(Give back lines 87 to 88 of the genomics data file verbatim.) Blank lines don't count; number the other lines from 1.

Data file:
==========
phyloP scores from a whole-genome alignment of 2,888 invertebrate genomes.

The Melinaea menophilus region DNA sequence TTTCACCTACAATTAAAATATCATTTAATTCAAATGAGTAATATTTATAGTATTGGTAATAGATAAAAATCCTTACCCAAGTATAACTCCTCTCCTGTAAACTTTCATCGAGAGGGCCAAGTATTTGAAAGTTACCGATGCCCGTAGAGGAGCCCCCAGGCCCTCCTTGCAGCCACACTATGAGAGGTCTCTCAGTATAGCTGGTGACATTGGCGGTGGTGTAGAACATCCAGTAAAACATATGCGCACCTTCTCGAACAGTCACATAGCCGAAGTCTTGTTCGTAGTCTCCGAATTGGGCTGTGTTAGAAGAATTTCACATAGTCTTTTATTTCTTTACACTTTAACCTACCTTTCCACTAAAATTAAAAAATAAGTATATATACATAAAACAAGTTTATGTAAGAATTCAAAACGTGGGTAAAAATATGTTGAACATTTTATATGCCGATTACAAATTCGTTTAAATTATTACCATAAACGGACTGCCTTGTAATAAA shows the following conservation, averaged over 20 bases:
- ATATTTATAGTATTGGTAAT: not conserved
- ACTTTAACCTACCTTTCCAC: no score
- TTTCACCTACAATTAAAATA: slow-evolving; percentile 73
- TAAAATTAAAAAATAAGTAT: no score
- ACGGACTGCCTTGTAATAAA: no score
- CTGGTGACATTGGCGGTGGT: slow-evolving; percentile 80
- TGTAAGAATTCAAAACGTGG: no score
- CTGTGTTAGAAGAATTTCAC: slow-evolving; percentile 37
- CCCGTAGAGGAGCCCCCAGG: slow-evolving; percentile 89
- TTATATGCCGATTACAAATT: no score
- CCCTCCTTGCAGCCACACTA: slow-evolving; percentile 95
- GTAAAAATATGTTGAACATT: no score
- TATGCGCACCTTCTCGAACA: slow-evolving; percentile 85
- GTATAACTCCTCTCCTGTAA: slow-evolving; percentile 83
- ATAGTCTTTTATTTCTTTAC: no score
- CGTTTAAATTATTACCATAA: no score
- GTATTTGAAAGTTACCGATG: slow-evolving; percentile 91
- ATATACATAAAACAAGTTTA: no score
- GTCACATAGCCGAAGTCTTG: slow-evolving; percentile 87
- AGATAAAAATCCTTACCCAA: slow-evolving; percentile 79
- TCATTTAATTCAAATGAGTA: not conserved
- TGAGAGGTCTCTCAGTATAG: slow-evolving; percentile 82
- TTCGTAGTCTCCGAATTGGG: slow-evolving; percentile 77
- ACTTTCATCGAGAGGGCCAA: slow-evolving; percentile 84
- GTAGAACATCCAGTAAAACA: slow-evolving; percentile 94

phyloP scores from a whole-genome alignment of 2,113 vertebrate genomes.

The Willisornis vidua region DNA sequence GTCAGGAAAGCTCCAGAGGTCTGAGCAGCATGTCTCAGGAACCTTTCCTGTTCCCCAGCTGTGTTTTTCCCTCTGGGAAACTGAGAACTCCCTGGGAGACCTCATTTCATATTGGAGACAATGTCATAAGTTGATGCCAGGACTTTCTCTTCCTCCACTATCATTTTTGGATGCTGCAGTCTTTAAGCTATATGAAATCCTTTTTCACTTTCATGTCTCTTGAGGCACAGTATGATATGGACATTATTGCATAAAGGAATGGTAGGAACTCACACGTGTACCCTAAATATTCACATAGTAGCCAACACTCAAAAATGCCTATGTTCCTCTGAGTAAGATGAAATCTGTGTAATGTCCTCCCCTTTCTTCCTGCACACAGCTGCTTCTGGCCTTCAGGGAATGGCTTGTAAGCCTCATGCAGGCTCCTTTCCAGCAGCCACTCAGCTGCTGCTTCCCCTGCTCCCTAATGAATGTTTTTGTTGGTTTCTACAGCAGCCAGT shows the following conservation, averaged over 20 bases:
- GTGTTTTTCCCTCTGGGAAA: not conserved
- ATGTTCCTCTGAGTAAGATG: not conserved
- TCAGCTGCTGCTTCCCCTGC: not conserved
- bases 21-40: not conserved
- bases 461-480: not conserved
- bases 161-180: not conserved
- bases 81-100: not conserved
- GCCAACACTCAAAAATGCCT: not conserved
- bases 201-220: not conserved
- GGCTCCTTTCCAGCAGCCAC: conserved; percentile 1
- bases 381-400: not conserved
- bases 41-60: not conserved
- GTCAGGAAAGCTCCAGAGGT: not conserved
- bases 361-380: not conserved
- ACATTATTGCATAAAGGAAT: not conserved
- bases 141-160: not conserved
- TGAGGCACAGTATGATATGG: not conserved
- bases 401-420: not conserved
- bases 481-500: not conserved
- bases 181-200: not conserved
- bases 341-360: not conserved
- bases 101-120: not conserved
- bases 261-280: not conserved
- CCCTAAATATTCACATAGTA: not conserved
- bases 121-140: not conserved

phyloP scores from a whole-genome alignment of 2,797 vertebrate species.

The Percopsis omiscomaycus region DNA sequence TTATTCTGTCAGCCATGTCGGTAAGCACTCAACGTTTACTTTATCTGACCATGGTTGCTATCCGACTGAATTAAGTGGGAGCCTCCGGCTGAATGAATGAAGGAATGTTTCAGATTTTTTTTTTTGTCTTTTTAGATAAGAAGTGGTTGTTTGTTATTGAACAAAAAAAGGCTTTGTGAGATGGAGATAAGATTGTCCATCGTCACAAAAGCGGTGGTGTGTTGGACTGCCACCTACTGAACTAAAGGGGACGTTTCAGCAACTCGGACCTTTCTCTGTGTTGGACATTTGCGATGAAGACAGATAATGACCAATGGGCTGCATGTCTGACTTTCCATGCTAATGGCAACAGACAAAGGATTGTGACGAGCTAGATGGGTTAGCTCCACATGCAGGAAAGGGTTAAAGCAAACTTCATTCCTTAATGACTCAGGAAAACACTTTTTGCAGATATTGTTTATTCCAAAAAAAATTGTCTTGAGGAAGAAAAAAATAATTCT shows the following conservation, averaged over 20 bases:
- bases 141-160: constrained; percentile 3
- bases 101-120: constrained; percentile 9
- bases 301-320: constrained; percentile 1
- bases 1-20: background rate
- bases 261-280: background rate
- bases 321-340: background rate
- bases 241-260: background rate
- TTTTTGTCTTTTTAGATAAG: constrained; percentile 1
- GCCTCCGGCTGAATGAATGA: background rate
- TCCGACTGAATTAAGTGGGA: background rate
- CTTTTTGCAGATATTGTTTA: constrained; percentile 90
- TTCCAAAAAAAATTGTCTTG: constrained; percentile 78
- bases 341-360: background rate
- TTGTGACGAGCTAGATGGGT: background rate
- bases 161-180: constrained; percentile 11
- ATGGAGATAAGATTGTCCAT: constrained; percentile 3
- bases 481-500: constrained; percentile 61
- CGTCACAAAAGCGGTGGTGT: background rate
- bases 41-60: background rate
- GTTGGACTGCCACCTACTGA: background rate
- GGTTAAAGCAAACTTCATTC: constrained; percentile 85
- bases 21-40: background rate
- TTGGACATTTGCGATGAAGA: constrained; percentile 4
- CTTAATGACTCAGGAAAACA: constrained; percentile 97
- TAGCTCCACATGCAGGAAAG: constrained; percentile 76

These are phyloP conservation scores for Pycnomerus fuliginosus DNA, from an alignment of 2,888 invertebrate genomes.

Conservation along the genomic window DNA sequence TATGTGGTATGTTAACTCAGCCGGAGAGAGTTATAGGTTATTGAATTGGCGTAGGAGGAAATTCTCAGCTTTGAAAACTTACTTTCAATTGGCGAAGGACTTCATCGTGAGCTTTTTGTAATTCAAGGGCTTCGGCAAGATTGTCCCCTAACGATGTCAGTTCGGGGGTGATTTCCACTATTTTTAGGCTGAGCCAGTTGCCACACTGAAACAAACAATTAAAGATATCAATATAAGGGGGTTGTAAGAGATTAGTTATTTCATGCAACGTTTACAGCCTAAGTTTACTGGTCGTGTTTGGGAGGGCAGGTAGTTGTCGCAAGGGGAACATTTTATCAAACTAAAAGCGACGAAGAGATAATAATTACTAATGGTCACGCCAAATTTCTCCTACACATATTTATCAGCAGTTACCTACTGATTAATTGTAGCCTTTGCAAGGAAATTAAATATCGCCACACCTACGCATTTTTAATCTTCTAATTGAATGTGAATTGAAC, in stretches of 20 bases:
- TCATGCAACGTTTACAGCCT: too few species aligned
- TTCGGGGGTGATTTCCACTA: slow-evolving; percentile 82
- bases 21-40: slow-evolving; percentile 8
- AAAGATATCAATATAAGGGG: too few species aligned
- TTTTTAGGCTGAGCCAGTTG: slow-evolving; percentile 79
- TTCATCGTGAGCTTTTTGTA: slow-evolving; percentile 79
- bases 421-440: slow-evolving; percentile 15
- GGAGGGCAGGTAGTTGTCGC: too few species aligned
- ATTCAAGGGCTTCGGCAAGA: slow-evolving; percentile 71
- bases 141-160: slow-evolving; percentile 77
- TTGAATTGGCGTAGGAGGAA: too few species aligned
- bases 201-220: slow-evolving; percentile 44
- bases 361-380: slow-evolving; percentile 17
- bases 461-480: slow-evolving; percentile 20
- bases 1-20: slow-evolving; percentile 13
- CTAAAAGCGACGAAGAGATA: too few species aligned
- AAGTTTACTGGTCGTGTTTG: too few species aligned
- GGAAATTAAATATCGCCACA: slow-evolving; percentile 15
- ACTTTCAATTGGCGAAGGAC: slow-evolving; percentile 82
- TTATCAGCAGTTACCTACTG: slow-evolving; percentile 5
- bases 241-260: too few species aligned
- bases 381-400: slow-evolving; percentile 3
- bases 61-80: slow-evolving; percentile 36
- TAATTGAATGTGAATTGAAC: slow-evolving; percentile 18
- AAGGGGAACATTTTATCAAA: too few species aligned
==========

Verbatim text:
- AAAGATATCAATATAAGGGG: too few species aligned
- TTTTTAGGCTGAGCCAGTTG: slow-evolving; percentile 79